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ERIC Number: EJ1120493
Record Type: Journal
Publication Date: 2016-Dec
Pages: 22
Abstractor: As Provided
ISSN: ISSN-1040-726X
Rethinking the Boundaries of Cognitive Load Theory in Complex Learning
Kalyuga, Slava; Singh, Anne-Marie
Educational Psychology Review, v28 n4 p831-852 Dec 2016
In the traditional framework of cognitive load theory, it is assumed that the acquisition of domain-specific knowledge structures (or schemas) is the only instructional goal, and therefore, the theory is applicable to any instructional task. Accordingly, the basic concepts of intrinsic (productive) and extraneous (unproductive) types of cognitive load were defined based on the relevance (or irrelevance) of the corresponding cognitive processes that impose the load to achieving this universal instructional goal, and the instructional methods advocated by this theory are aimed at enhancing the acquisition of domain-specific schemas. The paper suggests considering this goal within the whole variety of possible specific goals of different learner activities that could be involved in complex learning. This would result in narrowing down of boundaries of cognitive load theory and have implications for distinguishing types of cognitive load, sequencing different goals and instructional tasks, considering the role of learner expertise, and other aspects of complex learning. One of the consequences of this reconceptualization is abandoning the rigid explicit instruction versus minimal guidance dichotomy and replacing it with a more flexible approach based on differentiating specific goals of various learner activities in complex learning. In particular, it may allow reconciling seemingly contradictory results from studies of the effectiveness of worked examples in cognitive load theory (supporting the initial fully guided explicit instruction for novice learners) and studies within the frameworks of productive failure and invention learning that have reportedly demonstrated that minimally guided tasks provided prior to explicit instruction might benefit novice learners.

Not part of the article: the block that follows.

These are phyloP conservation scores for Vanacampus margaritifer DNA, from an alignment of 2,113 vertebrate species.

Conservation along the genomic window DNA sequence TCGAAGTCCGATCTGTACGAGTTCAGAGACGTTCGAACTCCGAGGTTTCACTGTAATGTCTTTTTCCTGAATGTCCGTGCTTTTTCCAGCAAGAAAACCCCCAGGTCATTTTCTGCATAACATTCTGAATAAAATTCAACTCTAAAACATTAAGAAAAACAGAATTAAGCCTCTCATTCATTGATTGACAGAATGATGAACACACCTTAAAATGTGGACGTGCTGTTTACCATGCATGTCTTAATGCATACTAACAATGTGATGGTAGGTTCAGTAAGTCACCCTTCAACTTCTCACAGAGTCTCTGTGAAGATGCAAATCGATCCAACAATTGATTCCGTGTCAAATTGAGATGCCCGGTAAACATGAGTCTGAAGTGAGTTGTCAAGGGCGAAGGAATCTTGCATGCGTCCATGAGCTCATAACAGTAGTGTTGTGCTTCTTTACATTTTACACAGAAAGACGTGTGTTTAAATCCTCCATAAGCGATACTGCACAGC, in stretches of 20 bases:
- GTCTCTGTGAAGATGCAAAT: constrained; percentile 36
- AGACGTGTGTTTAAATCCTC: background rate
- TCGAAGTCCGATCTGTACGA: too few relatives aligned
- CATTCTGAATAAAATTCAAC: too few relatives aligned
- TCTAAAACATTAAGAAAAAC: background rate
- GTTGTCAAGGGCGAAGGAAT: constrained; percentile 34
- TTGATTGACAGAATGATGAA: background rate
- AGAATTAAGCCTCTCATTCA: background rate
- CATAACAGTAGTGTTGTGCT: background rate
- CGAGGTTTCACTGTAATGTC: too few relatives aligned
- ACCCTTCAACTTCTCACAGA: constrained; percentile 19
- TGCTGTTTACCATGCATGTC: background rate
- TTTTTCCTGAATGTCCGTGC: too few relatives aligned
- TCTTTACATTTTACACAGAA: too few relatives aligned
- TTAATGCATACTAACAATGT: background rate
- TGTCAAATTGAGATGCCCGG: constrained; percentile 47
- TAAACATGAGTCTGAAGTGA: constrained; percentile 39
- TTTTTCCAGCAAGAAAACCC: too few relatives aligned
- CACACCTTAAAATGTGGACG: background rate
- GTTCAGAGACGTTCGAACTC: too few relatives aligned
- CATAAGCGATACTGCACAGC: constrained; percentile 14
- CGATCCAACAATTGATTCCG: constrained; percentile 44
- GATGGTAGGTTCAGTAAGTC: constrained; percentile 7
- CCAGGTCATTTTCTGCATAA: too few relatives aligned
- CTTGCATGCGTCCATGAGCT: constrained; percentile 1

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Publication Type: Journal Articles; Reports - Research
Education Level: N/A
Audience: N/A
Language: English
Sponsor: N/A
Authoring Institution: N/A
Grant or Contract Numbers: N/A